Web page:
By Irenea Renuncio
As Mexico heads for general elections on 1 July, frontrunner Enrique Peña Nieto of the Institutional Revolutionary Party (PRI) is likely to bring the party back to power. Although questions remain over the PRI’s authoritarian record during its 71-year rule (1929-2000) voters are likely to vote for the “devil you know” and punish the ruling National Action Party (PAN) for the increase in drug-related violence witnessed over the past six years.
Peña Nieto of the PRI has an advantage of more than 10 percentage points over his main rivals, Josefina Vazquez Mota (PAN) and Andres Manuel Lopez Obrador of the leftist Party of the Democratic Revolution (PRD) and is poised to become Mexico’s next president.
Security remains main concern in the short- to medium-term
Security remains very much the number one issue on the electoral agenda. Although disappointment from the unimpressive economic results obtained by the PAN during its 12 years in power have also had an effect on voters – poverty increased to 46.2% in 2010 from 44.5% in 2008 – drug-related violence is seen as the key issue influencing the elections. On 25 June, just a week before the polls, three members of the federal police, with alleged ties to drug traffickers, were killed in a shootout with other security forces at Mexico City’s Benito Juarez main international airport. The episode came as a reminder of the current security risks posed by drug traffickers in Mexico. Although no bystanders were hurt and no flights were cancelled, fears that the violence could spread to the capital will prompt voters to vote for a change embodied in the new face of the PRI: Peña Nieto.
President Felipe Calderon’s military-led security strategy has resulted in an estimated death toll of 47,000 since 2006, when he first declared war on drug traffickers. Despite this, the ruling PAN has not been able to curb drug trafficking or break the power of drug trafficking organisations. Drug cartels have managed to corrupt numerous local politicians and a large part of the public security forces, challenging governance at both state and municipal levels. Meanwhile, the risk of extortion and kidnapping, as well as collateral damage, has increased in high-risk areas while drug related violence has spread to traditionally non-violent states, such as Veracruz.
While the PAN has used the moral argument that “something had to be done” against drug traffickers, Mexicans are increasingly weary of the conflict which has led them to seek an alternative in the PRI. While it is true that a future PRI administration will struggle to eliminate the influence of drug traffickers, and drug-related violence will continue unabated in the short- to medium-term, violence is likely to be progressively reduced as the new administration moves away from the military-led clampdown that has characterised the current government.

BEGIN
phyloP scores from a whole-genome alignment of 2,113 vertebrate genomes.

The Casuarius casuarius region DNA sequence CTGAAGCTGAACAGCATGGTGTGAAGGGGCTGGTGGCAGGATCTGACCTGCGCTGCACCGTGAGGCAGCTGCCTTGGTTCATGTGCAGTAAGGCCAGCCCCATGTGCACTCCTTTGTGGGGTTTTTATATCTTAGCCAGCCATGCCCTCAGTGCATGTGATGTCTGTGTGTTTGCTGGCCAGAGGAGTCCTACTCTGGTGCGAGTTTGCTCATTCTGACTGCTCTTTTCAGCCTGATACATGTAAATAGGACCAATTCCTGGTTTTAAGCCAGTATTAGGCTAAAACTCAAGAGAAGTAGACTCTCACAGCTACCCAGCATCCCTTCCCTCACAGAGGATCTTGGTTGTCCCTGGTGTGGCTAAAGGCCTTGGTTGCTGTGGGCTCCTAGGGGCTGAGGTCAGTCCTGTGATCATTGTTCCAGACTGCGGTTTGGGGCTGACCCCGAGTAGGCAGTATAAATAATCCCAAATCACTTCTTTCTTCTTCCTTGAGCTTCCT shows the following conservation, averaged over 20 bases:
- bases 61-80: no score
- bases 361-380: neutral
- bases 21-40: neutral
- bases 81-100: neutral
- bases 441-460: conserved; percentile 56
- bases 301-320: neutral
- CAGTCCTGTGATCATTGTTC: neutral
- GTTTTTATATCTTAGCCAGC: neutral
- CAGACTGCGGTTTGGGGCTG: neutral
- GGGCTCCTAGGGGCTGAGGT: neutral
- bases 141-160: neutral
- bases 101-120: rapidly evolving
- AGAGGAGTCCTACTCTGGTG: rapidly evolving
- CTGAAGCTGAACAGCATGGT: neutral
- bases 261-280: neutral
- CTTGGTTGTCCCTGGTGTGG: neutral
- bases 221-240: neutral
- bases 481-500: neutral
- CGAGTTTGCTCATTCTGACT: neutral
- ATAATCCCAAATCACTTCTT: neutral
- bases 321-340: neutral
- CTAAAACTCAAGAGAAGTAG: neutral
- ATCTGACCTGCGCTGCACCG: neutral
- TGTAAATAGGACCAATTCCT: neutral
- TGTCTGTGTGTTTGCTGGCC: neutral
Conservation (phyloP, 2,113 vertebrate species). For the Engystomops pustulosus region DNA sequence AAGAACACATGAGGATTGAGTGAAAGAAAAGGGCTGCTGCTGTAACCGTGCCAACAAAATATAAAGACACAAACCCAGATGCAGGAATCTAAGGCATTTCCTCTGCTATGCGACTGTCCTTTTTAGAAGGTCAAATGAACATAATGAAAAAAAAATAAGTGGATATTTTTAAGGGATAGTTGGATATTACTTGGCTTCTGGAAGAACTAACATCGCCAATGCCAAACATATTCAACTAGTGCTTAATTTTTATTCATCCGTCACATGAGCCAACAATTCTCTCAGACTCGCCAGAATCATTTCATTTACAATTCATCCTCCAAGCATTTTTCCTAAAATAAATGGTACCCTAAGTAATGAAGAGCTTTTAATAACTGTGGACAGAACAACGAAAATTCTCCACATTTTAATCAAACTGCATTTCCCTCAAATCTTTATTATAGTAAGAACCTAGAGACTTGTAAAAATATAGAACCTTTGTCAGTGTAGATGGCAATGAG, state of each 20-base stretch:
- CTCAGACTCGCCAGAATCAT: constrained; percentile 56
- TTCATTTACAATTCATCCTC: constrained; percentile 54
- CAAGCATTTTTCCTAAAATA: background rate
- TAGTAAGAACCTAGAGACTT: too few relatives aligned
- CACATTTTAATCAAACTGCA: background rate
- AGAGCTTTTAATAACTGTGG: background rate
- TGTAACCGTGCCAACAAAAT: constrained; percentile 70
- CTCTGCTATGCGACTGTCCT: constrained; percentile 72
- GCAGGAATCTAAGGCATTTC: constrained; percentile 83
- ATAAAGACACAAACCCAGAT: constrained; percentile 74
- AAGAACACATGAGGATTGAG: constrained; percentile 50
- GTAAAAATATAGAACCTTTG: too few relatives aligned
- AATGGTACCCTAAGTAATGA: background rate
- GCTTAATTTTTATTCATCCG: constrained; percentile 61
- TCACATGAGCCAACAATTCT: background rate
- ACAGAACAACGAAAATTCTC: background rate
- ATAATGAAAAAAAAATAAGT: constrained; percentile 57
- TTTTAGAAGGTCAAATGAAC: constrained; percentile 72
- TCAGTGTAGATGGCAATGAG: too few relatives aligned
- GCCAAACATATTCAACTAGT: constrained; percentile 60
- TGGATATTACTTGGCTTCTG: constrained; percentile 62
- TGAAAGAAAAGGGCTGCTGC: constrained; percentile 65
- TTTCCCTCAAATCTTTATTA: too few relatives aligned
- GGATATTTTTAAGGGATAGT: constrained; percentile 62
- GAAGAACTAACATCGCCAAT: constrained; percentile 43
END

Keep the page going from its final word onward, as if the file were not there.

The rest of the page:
Outlook for business environment positive, except for corruption
In overall terms, and aside from short-term security challenges, the likely return to power of the PRI is unlikely to have a detrimental effect on the business environment. The PRI is likely to maintain a pro-business agenda and foreign investment will continue to be welcomed. Political risks will continue to be low and financial stability will be guaranteed by the continuation of a sound macroeconomic policy and the independence of the Central Bank. Inflation targeting, fiscal responsibility and free trade are all guaranteed regardless of who wins the elections.
However, concerns will persist over the PRI’s record on corruption. The party has been tainted by major corruption allegations over the past decade, suggesting that it has not been able to effectively reform itself while in opposition. A culture of impunity persists across the party and it continues to be the overwhelming focus of recent corruption scandals, including some involving former party chairman Humberto Moreira and three former PRI governors of Tamaulipas state, who have been the subject of corruption allegations including alleged links to drug trafficking.
Aware of the potential electoral impact of association with corrupt practices, the PRI has recently moved to distance itself from corruption, but this is unlikely to herald any major reforms.
Looking to Mexico’s future
The 2012 elections will test the credibility of the PRI and whether the party has been able to regenerate and reform itself during its 12 years in opposition. Although the return of the PRI to power will not return the country to semi-authoritarian rule, allegations of corruption in the public sector may intensify as the PRI has failed thus far to eradicate an entrenched party culture of nepotism, clientelism and patronage. The stability of the investment climate is guaranteed at the federal level, but challenges to local governance are likely to persist. The power and influence of drug trafficking groups are likely to remain entrenched in some parts of the country, particularly on key drug trafficking routes in northern border states. However, drug-related violence is likely to progressively diminish as the PRI moves away from the current militarisation of the conflict that has characterised the current Calderon administration.
Irenea Renuncio is a Senior Latin America analyst at Maplecroft